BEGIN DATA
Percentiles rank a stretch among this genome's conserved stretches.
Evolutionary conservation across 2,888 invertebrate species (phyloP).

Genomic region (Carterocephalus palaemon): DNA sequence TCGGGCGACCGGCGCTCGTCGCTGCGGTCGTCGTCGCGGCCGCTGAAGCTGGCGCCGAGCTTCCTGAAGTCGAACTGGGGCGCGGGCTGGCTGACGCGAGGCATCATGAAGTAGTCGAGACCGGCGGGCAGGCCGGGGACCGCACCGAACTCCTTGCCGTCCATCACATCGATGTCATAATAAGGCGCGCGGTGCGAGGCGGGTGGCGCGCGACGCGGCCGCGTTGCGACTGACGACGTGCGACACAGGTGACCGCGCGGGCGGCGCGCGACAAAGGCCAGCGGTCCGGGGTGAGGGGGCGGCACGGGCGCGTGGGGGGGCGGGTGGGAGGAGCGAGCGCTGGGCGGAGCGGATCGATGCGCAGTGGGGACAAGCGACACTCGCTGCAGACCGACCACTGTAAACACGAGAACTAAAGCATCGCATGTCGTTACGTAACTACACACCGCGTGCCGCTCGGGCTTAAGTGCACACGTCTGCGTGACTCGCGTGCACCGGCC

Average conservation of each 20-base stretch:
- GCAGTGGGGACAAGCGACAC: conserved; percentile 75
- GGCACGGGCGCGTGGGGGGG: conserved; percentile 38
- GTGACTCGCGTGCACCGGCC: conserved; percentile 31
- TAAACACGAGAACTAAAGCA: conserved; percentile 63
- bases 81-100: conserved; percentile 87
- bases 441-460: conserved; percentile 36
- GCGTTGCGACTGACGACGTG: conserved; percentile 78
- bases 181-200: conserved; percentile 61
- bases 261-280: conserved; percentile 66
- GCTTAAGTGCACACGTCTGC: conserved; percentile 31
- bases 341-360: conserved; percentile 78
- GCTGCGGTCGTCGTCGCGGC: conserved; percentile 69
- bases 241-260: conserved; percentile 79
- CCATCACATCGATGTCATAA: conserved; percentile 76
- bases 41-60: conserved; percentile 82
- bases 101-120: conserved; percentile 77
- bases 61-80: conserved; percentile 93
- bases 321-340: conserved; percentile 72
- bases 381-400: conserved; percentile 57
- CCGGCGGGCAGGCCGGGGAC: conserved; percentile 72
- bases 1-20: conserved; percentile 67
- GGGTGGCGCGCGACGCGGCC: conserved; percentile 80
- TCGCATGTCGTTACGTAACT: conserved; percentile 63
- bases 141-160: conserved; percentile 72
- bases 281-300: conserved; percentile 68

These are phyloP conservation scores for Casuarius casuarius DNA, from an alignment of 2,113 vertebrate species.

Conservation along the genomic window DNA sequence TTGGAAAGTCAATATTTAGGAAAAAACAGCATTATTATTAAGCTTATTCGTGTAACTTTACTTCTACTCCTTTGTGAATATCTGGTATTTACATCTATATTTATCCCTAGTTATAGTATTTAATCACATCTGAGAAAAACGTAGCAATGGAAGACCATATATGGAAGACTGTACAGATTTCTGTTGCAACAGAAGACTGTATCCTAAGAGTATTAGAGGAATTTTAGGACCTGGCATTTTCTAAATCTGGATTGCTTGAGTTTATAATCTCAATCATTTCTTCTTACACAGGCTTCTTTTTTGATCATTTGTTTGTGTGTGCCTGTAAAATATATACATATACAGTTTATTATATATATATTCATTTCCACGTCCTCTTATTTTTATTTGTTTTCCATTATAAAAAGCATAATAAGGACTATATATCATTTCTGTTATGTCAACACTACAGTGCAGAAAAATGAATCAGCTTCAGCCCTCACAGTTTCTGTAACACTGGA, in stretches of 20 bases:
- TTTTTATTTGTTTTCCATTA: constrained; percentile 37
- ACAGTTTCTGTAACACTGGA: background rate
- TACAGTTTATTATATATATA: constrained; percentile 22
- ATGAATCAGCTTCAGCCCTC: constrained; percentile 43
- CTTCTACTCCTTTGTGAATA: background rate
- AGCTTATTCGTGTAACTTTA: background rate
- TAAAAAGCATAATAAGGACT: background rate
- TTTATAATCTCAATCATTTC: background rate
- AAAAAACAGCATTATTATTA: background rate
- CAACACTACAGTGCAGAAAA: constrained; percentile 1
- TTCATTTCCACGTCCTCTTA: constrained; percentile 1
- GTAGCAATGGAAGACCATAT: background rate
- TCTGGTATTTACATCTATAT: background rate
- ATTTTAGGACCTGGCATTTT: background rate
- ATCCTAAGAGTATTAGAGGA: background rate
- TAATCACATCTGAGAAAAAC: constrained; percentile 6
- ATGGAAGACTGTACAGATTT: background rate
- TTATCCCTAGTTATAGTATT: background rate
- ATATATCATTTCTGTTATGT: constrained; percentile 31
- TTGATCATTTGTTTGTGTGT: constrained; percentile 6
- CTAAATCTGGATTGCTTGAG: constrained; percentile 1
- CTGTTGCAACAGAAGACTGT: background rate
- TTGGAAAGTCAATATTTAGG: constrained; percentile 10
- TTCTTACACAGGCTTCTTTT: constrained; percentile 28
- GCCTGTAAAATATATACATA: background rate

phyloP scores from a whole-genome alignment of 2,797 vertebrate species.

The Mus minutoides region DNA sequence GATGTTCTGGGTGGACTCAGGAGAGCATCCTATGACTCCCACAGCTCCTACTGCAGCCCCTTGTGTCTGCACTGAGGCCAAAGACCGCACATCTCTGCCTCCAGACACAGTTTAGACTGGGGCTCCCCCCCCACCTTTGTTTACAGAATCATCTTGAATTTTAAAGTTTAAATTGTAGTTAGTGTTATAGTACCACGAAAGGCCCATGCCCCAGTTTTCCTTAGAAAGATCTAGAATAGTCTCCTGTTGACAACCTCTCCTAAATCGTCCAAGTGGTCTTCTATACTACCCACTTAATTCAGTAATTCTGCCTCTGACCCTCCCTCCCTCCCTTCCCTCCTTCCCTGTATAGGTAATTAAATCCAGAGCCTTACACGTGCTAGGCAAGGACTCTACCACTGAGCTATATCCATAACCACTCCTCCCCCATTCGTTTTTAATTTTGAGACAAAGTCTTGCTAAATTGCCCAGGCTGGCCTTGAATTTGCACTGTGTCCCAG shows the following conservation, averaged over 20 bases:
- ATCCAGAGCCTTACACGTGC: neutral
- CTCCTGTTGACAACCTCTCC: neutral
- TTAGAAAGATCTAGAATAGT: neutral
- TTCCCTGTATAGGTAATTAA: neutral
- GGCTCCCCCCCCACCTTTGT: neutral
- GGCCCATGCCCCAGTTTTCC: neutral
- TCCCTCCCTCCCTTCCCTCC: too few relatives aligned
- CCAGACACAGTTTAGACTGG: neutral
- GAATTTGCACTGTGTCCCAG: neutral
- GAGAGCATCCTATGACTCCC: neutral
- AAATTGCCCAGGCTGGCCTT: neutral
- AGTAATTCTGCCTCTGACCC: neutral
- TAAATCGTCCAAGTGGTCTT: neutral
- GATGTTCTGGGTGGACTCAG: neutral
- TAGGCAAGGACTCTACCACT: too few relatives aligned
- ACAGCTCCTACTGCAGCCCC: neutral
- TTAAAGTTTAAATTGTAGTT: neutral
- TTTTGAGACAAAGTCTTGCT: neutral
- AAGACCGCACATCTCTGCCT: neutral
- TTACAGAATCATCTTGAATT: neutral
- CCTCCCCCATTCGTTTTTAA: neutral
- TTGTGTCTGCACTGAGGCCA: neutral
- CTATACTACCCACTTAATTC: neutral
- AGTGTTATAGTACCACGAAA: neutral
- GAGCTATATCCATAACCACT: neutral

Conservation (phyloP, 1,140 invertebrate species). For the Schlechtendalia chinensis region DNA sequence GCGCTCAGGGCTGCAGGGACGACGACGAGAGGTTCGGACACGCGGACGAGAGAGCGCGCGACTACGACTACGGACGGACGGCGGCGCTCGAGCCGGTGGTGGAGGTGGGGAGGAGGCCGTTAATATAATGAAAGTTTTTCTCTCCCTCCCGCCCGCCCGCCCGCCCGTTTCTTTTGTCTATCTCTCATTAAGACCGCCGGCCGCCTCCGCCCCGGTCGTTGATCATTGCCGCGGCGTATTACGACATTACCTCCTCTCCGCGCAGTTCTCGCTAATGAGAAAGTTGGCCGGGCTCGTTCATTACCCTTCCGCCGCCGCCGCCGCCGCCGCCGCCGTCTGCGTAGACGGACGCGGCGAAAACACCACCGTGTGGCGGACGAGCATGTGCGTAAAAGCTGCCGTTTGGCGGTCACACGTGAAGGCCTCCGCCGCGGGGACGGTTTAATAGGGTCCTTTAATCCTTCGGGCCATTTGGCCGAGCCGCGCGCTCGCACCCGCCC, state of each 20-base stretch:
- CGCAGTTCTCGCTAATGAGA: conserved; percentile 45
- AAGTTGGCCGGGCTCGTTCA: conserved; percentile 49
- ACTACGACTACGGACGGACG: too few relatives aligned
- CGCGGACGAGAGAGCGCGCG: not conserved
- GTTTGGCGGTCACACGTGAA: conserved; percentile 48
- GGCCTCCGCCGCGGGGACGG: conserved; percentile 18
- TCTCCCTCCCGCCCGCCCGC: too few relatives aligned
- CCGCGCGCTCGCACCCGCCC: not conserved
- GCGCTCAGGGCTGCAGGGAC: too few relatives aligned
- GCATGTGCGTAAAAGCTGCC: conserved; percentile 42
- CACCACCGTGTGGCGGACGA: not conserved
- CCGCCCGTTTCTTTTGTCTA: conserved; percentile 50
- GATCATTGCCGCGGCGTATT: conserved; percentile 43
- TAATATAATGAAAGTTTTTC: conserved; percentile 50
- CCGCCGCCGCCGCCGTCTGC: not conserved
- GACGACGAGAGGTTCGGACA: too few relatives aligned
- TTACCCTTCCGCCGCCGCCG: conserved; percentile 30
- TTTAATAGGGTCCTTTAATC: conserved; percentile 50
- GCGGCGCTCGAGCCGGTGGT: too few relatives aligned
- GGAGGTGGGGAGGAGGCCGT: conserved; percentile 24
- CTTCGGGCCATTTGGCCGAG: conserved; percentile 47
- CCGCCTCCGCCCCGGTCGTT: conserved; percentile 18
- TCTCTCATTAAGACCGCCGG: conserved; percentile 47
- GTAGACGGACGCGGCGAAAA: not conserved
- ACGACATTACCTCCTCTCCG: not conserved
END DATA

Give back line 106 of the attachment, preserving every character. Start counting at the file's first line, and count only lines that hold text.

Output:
- CCGCCTCCGCCCCGGTCGTT: conserved; percentile 18